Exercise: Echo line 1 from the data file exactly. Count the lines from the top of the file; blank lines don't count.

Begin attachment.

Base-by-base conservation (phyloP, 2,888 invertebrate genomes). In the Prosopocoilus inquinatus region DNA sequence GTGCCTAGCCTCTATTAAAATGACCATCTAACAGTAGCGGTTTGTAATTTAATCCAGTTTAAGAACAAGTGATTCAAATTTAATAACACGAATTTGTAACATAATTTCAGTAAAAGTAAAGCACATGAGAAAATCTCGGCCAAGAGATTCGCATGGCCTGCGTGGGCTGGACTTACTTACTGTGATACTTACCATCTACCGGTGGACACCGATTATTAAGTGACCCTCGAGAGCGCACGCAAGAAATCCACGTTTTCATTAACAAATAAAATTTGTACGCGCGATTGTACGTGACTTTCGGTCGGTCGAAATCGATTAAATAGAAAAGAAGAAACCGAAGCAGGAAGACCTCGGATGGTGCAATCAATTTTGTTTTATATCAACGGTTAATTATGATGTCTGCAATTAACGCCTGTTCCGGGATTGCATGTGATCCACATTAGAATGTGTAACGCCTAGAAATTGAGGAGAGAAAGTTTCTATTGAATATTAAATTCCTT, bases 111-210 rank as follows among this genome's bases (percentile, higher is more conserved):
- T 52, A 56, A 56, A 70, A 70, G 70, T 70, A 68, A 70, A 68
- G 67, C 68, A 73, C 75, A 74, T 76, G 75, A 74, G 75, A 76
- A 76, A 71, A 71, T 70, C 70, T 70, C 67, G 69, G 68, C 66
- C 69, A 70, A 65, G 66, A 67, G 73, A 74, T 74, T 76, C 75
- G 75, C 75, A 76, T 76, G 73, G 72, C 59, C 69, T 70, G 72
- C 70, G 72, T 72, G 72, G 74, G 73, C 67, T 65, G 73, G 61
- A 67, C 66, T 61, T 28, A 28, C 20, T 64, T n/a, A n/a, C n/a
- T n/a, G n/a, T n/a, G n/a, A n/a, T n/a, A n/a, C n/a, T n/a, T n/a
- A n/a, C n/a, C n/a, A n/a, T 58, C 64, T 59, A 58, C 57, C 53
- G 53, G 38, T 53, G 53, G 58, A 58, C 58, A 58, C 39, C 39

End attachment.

Base-by-base conservation (phyloP, 2,888 invertebrate genomes). In the Prosopocoilus inquinatus region DNA sequence GTGCCTAGCCTCTATTAAAATGACCATCTAACAGTAGCGGTTTGTAATTTAATCCAGTTTAAGAACAAGTGATTCAAATTTAATAACACGAATTTGTAACATAATTTCAGTAAAAGTAAAGCACATGAGAAAATCTCGGCCAAGAGATTCGCATGGCCTGCGTGGGCTGGACTTACTTACTGTGATACTTACCATCTACCGGTGGACACCGATTATTAAGTGACCCTCGAGAGCGCACGCAAGAAATCCACGTTTTCATTAACAAATAAAATTTGTACGCGCGATTGTACGTGACTTTCGGTCGGTCGAAATCGATTAAATAGAAAAGAAGAAACCGAAGCAGGAAGACCTCGGATGGTGCAATCAATTTTGTTTTATATCAACGGTTAATTATGATGTCTGCAATTAACGCCTGTTCCGGGATTGCATGTGATCCACATTAGAATGTGTAACGCCTAGAAATTGAGGAGAGAAAGTTTCTATTGAATATTAAATTCCTT, bases 111-210 rank as follows among this genome's bases (percentile, higher is more conserved):